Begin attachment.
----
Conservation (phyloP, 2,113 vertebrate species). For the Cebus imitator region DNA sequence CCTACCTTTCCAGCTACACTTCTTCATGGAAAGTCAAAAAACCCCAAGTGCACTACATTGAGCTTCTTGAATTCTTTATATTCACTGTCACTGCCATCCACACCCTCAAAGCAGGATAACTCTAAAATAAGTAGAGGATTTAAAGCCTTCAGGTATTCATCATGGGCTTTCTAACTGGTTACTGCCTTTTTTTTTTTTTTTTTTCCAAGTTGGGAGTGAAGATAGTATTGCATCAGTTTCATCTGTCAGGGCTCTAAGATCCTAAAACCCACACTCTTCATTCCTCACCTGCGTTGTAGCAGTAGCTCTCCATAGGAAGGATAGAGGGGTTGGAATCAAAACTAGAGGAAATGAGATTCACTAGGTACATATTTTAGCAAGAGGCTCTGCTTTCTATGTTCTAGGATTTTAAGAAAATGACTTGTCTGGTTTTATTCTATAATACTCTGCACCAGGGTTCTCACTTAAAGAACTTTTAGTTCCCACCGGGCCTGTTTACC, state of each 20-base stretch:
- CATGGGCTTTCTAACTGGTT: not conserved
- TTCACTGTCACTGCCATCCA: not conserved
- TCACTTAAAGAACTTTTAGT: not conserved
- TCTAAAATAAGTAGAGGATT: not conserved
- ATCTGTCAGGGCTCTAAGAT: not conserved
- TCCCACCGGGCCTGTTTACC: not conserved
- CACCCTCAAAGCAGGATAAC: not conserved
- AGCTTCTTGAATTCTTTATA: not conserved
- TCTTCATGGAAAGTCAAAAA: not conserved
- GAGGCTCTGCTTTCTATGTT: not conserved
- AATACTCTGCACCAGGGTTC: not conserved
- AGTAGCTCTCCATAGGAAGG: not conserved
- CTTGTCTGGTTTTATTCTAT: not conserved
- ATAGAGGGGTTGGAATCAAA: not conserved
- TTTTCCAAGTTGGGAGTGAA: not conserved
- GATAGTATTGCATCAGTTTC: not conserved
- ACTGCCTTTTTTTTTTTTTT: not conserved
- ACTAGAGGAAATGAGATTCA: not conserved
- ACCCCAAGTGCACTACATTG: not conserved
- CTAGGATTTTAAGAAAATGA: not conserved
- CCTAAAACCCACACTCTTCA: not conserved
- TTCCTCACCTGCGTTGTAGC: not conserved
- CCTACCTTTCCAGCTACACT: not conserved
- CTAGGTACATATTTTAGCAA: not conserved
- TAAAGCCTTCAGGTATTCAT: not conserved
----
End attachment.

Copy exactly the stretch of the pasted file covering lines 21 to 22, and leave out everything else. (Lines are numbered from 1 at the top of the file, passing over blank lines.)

- CTAGGATTTTAAGAAAATGA: not conserved
- CCTAAAACCCACACTCTTCA: not conserved